Greece beats deadline for €750m loan repayment to IMF

Sarah Spickernell
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Christine Lagarde met the Greek finance minister earlier this year to discuss repayments (Souce: Getty)

Some expected Greece to default on it's latest debt repayment, but it has proved them wrong.

Today, following extensive discussions with creditor nations on the struggling economy's future in the Eurozone, a transfer of €750m (£544m) was made from Greece to the IMF, beating tomorrow's deadline for the payment.
It is not clear how Greece managed to gather the funds, but it has been asking public bodies to put their cash reserves into the central bank. Additionally, the mayor of the Greek city Thessolaniki made it known last week that he had handed over large sums.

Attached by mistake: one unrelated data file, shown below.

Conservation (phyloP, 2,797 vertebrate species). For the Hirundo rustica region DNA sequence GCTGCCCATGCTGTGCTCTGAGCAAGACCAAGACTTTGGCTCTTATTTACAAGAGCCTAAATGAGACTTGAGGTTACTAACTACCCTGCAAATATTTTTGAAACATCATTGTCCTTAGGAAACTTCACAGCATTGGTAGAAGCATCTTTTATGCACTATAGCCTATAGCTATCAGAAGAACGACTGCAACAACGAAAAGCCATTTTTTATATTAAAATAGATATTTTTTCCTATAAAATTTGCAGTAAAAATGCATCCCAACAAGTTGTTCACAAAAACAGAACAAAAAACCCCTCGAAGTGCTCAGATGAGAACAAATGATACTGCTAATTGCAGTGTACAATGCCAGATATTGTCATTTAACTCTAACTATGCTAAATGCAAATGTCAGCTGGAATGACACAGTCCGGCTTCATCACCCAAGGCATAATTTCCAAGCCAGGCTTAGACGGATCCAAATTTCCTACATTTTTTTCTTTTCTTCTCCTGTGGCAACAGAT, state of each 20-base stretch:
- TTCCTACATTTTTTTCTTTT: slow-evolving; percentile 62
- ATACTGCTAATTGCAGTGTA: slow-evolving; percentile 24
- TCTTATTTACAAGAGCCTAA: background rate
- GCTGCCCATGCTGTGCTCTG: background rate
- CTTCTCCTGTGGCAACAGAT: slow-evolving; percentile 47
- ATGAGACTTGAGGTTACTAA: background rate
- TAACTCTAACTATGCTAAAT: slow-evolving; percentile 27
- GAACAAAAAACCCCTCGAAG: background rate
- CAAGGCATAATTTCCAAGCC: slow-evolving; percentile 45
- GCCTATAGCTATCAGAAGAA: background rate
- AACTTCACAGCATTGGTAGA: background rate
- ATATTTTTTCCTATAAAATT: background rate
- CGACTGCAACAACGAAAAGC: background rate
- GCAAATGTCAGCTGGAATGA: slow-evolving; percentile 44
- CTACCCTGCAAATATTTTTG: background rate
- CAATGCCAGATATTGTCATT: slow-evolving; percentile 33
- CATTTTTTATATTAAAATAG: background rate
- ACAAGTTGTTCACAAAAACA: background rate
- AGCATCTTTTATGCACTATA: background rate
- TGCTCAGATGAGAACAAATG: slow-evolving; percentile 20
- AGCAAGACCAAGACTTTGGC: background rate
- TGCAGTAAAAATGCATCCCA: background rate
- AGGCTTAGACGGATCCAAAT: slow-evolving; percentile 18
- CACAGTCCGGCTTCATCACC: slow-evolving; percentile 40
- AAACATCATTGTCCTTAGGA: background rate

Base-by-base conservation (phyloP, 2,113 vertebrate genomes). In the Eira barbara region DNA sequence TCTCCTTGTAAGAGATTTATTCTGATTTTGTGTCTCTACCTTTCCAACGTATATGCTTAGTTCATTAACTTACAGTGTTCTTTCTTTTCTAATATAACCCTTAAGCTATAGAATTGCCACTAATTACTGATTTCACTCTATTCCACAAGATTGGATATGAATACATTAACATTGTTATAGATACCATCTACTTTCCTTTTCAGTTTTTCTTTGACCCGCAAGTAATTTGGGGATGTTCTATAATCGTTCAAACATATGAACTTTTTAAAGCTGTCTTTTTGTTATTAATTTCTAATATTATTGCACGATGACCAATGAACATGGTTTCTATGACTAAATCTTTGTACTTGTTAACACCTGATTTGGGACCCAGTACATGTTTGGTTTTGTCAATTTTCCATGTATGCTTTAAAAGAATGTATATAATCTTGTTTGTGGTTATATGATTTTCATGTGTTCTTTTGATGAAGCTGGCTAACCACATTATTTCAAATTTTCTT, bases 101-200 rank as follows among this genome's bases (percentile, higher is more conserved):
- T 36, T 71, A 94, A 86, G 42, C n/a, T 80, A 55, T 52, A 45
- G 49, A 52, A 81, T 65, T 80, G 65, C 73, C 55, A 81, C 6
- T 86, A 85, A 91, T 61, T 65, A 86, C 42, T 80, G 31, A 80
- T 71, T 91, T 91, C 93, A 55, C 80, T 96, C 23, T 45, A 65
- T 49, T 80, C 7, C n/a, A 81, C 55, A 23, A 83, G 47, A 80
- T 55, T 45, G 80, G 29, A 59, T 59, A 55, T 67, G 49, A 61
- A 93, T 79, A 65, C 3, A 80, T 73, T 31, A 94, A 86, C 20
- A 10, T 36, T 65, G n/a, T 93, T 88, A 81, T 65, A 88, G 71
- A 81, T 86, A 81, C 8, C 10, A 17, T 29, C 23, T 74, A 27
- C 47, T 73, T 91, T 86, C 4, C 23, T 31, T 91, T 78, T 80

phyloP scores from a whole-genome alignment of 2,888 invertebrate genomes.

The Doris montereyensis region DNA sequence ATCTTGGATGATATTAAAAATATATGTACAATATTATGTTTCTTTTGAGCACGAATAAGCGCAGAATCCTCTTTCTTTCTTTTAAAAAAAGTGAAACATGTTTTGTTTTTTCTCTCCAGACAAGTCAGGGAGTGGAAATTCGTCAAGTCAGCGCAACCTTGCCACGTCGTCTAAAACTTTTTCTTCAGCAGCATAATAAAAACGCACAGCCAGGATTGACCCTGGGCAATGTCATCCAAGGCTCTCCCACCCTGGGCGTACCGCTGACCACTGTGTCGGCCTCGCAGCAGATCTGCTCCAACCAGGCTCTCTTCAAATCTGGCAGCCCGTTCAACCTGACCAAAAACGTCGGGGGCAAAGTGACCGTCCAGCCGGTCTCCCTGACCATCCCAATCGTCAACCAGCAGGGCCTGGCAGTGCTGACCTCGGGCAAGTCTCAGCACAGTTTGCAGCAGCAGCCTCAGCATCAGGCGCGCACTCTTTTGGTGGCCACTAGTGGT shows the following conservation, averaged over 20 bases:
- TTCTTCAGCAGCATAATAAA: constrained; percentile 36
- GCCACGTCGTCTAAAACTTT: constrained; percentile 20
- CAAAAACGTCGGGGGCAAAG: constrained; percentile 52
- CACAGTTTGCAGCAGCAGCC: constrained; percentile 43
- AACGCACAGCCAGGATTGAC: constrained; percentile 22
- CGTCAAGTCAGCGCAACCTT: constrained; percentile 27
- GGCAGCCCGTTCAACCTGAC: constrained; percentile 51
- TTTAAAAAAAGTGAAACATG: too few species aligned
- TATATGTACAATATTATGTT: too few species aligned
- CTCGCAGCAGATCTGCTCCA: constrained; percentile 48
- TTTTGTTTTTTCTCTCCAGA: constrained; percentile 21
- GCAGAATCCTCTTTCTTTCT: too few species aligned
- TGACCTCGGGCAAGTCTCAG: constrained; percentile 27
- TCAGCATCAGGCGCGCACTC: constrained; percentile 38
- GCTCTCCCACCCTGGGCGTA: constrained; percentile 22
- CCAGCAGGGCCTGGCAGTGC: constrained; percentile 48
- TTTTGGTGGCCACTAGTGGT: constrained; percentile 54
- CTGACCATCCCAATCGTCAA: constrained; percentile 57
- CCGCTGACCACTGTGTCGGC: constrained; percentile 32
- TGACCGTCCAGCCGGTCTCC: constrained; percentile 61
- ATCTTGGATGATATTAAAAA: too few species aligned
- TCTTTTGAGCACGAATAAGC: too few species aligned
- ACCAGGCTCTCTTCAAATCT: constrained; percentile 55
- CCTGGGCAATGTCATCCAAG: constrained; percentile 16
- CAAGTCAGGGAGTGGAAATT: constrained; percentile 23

To save it from bankruptcy, Greece is trying to unlock the final €7.2bn tranche from its EU/IMF bailout fund. It has until the end of June to reach an agreement with its creditors, BUT talks have made worryingly little progress so far.
The left-wing Syriza party came to power based on promises to bring Greece out of austerity and renegotiate its terms of loan repayments, and has set out some “red lines” it won't budge on in negotiations.
Over the next three months, Greece has over €20bn worth of debts to repay, in the form of IMF loans, T-bills and government bonds.

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